Stilettos in the Newsroom – A Book Review

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Stilettos in the Newsroom by Rashmi Kumar

Stilettos in the Newsroom by Rashmi Kumar

I was super-excited to receive this review copy from debut author Rashmi Kumar. This book has been doing the rounds with various Indian book bloggers with interestingly mixed feedback.

This book chronicles the journey of Radhika Kanetkar’s life as she starts out as a young, starry-eyed, and ambitious journalist to a slightly more seasoned journalist. It’s a short book, very light n easy to read – only about 130 pages or so. It can almost be called a novella.

Unfortunately, when a book is this brief, the expectation is that the book will be plot-driven and intense, making up for the lack of pages. Unfortunately, this is not the case. The story premise although interesting is pretty flimsy, and the main character Radhika does not seem to show any improvement from the immaturity she shows in the initial stages of the book. She is a good observer, canny, and willing to kiss ass (her term, not mine :)) to move up ahead in her career, but she does not really face any major test of character, which is a disappointment. Basically, this book does not build up to anything. There is no satisfying climax at all, which I think is a major weakness here.

Apart from that, there were a few copy-editing issues that need to be fixed. It would be good for the author and the editor to do a run-through of the book once more before the next print run.

Note: I am not criticizing the author here. Of late, I am noticing a lot of language issues in books written and published in India. I am going to get a lot of flak for saying this, but book editors really need to do a more thorough job before releasing books in the market. Badly edited books do writers a great disservice.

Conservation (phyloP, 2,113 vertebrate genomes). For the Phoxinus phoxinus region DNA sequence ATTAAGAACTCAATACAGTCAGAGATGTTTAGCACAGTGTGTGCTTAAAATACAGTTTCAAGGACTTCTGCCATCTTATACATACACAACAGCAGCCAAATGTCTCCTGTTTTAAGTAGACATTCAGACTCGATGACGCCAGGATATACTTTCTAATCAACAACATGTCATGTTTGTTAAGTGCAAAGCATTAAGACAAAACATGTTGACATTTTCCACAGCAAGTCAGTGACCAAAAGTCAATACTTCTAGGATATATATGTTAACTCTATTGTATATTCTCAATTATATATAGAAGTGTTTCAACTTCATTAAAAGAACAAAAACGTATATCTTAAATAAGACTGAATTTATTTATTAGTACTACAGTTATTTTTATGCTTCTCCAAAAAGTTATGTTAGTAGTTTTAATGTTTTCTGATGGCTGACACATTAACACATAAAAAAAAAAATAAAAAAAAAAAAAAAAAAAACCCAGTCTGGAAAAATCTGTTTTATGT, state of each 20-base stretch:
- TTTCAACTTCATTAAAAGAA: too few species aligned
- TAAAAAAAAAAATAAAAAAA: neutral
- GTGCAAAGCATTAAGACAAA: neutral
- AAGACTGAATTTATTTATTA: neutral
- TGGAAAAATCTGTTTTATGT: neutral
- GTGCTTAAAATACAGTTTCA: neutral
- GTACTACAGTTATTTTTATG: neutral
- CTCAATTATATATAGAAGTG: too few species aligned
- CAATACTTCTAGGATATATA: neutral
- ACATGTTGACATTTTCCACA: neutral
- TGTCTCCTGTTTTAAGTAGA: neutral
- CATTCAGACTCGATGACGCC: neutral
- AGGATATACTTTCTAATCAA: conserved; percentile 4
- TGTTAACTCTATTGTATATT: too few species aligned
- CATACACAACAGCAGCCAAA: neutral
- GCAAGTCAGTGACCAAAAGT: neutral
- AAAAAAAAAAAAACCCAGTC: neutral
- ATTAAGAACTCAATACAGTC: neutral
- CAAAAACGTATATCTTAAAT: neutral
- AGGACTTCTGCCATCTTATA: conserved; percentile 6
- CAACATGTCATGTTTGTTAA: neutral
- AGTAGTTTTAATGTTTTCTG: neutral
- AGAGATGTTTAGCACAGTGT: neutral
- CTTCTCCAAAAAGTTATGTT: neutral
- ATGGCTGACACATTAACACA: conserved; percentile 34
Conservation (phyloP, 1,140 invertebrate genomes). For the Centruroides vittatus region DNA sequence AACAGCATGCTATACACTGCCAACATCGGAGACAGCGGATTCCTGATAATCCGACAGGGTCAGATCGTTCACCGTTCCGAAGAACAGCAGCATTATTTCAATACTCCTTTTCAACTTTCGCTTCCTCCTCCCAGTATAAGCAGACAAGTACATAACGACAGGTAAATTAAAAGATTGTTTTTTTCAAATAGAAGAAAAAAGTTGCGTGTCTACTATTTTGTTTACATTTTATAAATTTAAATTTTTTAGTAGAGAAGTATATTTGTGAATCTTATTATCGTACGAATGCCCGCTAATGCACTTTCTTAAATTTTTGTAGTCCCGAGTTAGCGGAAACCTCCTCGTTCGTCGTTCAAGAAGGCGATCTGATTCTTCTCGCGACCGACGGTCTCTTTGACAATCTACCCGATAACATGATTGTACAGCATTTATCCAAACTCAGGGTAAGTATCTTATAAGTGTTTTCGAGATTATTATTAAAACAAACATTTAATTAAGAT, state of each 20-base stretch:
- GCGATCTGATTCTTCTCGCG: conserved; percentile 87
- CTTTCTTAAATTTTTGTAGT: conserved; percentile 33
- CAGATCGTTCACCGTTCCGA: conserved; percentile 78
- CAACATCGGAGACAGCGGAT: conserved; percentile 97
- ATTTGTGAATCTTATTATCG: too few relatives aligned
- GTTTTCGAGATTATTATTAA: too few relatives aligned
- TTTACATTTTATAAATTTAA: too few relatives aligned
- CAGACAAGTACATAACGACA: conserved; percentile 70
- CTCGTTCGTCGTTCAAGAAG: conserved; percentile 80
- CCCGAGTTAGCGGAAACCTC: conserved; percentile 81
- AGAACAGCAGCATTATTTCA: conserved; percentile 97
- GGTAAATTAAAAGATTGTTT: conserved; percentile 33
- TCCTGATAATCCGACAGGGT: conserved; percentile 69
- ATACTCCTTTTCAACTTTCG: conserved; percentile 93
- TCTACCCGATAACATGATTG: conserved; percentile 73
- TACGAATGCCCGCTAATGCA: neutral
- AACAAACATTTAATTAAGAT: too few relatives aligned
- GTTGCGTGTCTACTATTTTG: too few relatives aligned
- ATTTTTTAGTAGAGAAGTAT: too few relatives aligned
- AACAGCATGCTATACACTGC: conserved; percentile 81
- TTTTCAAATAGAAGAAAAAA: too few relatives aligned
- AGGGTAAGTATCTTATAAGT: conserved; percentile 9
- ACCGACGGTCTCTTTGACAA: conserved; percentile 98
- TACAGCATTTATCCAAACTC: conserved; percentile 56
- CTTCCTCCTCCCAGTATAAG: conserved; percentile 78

Now here are the points I liked about this book:

  • I liked Radhika Kanetkar’s honest approach to life and people. She is a vibrant character whose joie-de-vivre and openness to different life experiences makes for a very refreshing change from the generally lady-like and inhibited women in Indian fiction. I would love to read more about her if a sequel is being planned.
  • I liked that the focus of the book is more on herself, her career, and her friends and not on the love-interest Sameer.
  • The book is short, easy to read, and entertaining, and what else do you really need from chick-lit right?

Overall, a decent read. I quite liked it. Strictly for chick-lit fans, and anyone looking for an easy-breezy read, with nothing serious in mind.

Edit: If you live in India and wish to purchase this book, head on over to shoppingwish.in to find the best deals.

  • Looks interesting. Btw nice blog background!

    • @Avada: Thank you. It’s from Background Fairy, I think 🙂

  • I can only say that the book cover is very attractive 🙂

  • Hm, shame this didn’t develop anywhere. I like the occasional chick lit book (mostly British ones but I expect Indian would be fun too!), but I do like to see at least a nod toward character development.

  • Ben

    Wow. You write a good review.

    I reckon this would be a good choice on a rainy afternoon or waiting for your dental check-up. Unfortunately, it won’t be available in our book store if it’s not a best seller. <_<

    I don't mean to pry but are you an Indian?

    • @Ben: Yup, I am Indian 🙂

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